b. Substantive Fairness of Settlement
The Court has carefully considered the Settlement's substantive terms in light of the Grinell factors. As discussed below, the Court concludes that the Settlement is substantively fair, reasonable, and adequate.
i. Complexity, Expense, and Likely Duration of the LitigationIf litigation of this action continued, the parties would have to undergo the time and expense of expert discovery, a likely motion for summary judgment by defendant ( see Carton Aff. ¶ 40), and, if necessary, a trial. Further litigation would also require resolution of several complex issues, including: the effectiveness of Costco's disclosure of its renewal policy to customers; whether class members are entitled to damages; whether the voluntary payment doctrine precludes multiple recoveries on the part of each class member; and whether the class members' damages should be offset by the value of the free membership period (up to 30 days) that they received when they first joined Costco. The parties would develop and present expert evidence to address some of these damages issues. (Pls.' Br., at 20-21.) The Court therefore finds that the complexity, expense, and likely duration of the litigation weigh in favor of Settlement approval.
ii. Reaction of the Class to the Settlement
Of the 11,800,514 class members, only 127 opted out and 24 objected. Such a small number of class members seeking exclusion or objecting indicates an overwhelmingly positive reaction of the class. See, e.g., Wal-Mart Stores, 396 F.3d at 118 (finding that the fact that only 18 out of 5 million class members objected was evidence that the class was "overwhelmingly in favor" of the settlement); In re Telik, Inc., Sec. Litig., 576 F. Supp. 2d 570, 593 (S.D.N.Y. 2008) (finding "overwhelmingly positive reaction of the Class" where, out of 54,000 class members, three opted out of the settlement and one objected to it); see also In re Visa Check/Mastermoney Antitrust Litig., 297 F. Supp. 2d 503, 511 (E.D.N.Y. 2003) ("[A] certain number of objections are to be expected in a class action with an extensive notice campaign and a potentially large number of class members. If only a small number of objections are received, that fact can be viewed as indicative of the adequacy of the settlement." (citation omitted)). Given the relatively small number of class members who opted out or objected to the Settlement, the Court finds that the reaction of the class has been overwhelmingly positive, which strongly weighs in favor of Settlement approval. See, e.g., Maley v. Del Global Techs. Corp., 186 F. Supp. 2d 358, 362 (S.D.N.Y. 2002) ("It is well-settled that the reaction of the class to the settlement is perhaps the most significant factor to be weighed in considering its adequacy." (citation omitted)).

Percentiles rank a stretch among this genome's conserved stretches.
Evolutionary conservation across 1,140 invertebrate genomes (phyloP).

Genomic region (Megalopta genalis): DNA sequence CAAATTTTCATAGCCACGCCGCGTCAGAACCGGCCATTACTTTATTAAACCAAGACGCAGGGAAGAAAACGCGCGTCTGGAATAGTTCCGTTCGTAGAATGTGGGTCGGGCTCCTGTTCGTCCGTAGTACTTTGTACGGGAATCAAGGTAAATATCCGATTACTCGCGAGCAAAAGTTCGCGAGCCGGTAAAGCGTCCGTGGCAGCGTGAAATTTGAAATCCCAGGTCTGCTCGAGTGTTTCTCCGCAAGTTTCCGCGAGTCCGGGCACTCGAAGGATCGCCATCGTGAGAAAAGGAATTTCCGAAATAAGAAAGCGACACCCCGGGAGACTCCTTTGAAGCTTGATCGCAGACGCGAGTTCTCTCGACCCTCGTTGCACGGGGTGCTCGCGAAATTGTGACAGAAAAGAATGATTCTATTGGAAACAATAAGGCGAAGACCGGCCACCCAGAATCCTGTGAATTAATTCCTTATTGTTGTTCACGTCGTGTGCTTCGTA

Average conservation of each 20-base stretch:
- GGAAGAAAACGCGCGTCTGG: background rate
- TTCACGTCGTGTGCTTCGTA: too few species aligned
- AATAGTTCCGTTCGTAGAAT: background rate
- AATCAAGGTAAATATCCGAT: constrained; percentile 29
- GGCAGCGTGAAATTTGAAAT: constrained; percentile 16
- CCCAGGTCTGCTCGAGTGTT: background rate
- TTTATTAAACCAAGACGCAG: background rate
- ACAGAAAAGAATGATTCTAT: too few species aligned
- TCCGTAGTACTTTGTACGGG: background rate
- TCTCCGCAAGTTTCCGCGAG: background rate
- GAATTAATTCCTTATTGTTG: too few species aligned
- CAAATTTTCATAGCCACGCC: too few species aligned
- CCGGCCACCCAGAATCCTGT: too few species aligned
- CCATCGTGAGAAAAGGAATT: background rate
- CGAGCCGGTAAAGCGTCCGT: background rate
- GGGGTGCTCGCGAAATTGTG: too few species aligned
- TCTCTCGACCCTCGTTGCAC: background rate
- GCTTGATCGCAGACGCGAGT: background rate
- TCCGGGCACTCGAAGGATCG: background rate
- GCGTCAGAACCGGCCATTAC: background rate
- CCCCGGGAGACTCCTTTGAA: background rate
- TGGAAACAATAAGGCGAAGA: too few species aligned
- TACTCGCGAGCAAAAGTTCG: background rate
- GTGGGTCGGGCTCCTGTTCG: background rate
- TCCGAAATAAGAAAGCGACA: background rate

iii. Stage of the Proceedings and Amount of Discovery Completed
"This factor relates to whether the plaintiffs had sufficient information on the merits of the case to enter into a settlement. . . ." Parker v. Time Warner Entm't Co., 631 F. Supp 2d 242, 259 (E.D.N.Y. 2009). In this action, the parties did not begin settlement negotiations until after the class had been certified and after fact discovery was nearly completed. (Carton Aff. ¶ 32.) The Court therefore finds that plaintiffs had sufficient information to enter the Settlement, and this factor weighs in favor of Settlement approval.
Although settlement agreements reached before class certification are subject to additional scrutiny, see D'Amato, 236 F.3d at 85, no such additional scrutiny is required here as the Settlement was reached after class certification.
iv. Risks of Establishing LiabilityAs the Court noted in certifying the class, the "core of this lawsuit is whether Costco's Renewal Policy is adequately disclosed to Costco members. . . ." Dupler, 249 F.R.D. at 37. Therefore, if the case proceeded to summary judgment or trial, plaintiffs would have to overcome the fact that Costco disclosed to customers: "We will automatically extend your membership for an additional 12 months from your expiration date upon receiving your renewal fees." (Pls.' Br. at 27.) Costco would likely argue that this disclosure put customers on notice that all renewals, including post-expiration renewals, are measured from the expiration date. Because resolution of this issue in plaintiffs' favor is by no means a foregone conclusion, plaintiffs face a substantial risk of establishing liability, which weighs in favor of Settlement approval.
v. Risks of Establishing Damages